He hid the phone, so that I wouldn’t report back to NYC. Life had more than just survived in 30 years of isolation.
Once, in an effort to find something I would agree to eat (this project, also civility’s labor, had started the moment I arrived with the offer of a popsicle) he had the idea that I would probably eat tuna, because it came in a can. Then, he showed me how he used a faulty can-opener and a hammer to open the can.(Everything in the house worked with his made-up apparatus.) But then, he needed help to open the can, and showed me how to do it. As I tried to follow his instruction, I cut my finger with the sharp edge of the lid and blood poured. He was mortified, and tried to find a Band-Aid, as I held my finger under cold water. I need to just rest, I said, and took refuge in my room. (A knock at the door– “kill me please” I hear.)
It took a few days for my father to become fully aware that I am there, and staying there for a while. I was sensitive to that and tried not to “disturb the air,” remembering what my yoga teacher used to tell me: “Mahnaz, don’t disturb the air as you walk.” After a few days, though, – we established a routine, now that the cleaning work was done. Then I realized he is getting very quickly used to my being there; I began to prepare him for my departure, reminding him that I was only visiting, and on the morning of the 7th I would leave for London. Each time, he would take his calendar out, and process that information. He must have done that at least ten times. He didn’t want to sleep and he did not want me to sleep. “Do not be unkind” he would say when I needed a break from the daily and nightly poetry marathons; and towards the end, when I bought a set of backgammon, he would never want to finish playing.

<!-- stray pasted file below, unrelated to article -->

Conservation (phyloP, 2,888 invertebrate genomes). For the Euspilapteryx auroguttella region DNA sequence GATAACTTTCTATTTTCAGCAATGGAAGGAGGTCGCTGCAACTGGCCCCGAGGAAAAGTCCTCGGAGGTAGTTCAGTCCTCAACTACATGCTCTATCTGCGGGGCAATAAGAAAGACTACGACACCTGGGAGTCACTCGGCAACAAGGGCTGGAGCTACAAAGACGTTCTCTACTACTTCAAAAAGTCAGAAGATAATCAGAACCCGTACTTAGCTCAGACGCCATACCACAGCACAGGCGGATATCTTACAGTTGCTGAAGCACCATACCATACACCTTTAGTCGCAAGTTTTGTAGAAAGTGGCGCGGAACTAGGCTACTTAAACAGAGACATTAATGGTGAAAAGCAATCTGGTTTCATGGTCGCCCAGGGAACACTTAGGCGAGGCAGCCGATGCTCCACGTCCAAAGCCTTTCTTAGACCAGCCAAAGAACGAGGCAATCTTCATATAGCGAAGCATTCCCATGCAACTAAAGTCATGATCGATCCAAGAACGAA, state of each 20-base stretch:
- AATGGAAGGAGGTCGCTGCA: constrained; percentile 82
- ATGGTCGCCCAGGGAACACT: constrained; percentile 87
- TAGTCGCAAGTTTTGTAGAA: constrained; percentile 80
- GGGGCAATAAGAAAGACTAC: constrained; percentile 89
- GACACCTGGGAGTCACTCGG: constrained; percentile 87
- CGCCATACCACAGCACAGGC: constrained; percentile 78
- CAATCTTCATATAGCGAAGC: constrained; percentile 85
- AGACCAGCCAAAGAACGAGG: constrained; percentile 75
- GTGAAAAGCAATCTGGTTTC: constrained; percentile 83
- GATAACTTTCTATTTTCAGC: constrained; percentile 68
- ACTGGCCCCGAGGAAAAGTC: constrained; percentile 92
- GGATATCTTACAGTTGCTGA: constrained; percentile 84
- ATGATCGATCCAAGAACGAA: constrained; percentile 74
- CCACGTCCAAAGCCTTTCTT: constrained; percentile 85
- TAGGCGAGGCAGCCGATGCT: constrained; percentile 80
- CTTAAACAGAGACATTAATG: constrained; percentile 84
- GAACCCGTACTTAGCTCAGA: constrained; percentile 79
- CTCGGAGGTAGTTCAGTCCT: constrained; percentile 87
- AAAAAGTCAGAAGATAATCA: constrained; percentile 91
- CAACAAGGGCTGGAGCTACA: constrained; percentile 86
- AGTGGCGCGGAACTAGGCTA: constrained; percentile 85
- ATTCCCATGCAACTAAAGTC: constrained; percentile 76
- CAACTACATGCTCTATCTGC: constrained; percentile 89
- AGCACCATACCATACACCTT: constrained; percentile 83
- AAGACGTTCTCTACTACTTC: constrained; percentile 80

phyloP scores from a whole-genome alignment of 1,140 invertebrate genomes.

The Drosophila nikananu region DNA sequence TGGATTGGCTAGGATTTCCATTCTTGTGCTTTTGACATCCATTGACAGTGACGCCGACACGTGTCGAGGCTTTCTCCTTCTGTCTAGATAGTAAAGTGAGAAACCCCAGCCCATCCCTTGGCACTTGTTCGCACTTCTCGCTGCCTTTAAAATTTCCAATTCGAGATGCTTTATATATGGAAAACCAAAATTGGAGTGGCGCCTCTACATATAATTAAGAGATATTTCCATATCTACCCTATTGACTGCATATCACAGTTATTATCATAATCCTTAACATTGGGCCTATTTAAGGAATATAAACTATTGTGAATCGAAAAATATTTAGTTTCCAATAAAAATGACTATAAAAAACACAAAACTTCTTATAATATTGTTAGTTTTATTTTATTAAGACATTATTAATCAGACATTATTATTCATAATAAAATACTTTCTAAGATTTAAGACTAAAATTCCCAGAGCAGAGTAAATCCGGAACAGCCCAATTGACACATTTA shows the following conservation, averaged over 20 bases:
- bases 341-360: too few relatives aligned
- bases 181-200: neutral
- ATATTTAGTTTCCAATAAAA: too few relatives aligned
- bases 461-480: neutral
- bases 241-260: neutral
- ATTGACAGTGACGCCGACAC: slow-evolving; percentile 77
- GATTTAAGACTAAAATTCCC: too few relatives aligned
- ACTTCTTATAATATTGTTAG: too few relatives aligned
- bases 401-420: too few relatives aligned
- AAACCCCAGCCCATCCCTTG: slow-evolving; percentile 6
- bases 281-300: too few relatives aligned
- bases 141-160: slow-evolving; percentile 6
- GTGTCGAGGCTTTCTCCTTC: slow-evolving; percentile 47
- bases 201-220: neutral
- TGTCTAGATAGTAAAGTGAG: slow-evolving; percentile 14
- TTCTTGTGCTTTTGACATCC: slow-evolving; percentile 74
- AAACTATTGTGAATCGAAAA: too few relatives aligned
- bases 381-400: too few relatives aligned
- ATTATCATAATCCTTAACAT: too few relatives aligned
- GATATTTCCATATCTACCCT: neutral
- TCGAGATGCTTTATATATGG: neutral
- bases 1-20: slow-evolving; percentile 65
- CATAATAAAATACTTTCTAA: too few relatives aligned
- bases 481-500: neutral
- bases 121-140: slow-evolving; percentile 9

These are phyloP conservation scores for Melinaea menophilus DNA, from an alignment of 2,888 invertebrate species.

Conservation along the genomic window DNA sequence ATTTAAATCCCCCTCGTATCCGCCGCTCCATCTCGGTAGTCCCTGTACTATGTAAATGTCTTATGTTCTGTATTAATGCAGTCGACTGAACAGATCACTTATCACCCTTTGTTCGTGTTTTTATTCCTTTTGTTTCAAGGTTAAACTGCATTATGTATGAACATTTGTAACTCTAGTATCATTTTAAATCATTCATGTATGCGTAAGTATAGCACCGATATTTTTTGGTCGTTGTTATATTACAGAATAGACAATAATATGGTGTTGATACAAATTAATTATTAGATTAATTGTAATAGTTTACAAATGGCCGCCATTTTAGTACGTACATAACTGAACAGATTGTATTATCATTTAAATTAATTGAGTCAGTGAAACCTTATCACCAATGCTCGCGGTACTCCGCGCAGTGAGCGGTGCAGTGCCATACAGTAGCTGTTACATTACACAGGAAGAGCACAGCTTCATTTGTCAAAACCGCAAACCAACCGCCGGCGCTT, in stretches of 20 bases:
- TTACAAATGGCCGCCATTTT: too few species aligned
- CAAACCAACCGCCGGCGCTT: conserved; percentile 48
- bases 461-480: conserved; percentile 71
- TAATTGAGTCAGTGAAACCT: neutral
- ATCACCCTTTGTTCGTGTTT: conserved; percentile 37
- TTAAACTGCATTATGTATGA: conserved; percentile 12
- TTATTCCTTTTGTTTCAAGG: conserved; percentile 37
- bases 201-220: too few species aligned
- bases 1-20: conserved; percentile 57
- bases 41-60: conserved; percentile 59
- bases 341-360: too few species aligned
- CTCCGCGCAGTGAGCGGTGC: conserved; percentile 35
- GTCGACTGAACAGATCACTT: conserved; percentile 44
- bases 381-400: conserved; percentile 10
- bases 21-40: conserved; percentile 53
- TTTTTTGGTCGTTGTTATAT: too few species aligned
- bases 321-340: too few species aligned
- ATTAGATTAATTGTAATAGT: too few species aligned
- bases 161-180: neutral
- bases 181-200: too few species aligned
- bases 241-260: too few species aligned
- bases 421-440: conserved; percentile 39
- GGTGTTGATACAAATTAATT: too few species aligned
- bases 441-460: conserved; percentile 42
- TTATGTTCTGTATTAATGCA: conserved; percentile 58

Two days before my departure, I knew that he understood very well that I was leaving: he called me, and said: write down this poem:.
This girl who is gone, where is she now?/ So that I can feed her some cheese or yogurt/ she says she only eats chicken Kebab,/ But then, she does not speak the truth.
What assured me that my father retained his dignity all along the realization that he never stopped mourning the loss of his family. He never gave up the vision of our house in Vanak (northern Tehran) with his wife and children around him. He told me, “I had it built myself, and it is still there. It will always be there, because we brought in H4 beams from Germany to build it. I should have never sold it.” But, already fond of his apartment, his room, and the corner room I claimed as my own, I said “But isn’t this better for you, Dad? Smaller, more manageable, with shops and parks around?” He said: “But I wouldn’t be alone there, I would be with a nice wife, and my children around me.” My father never became indifferent, or cynical.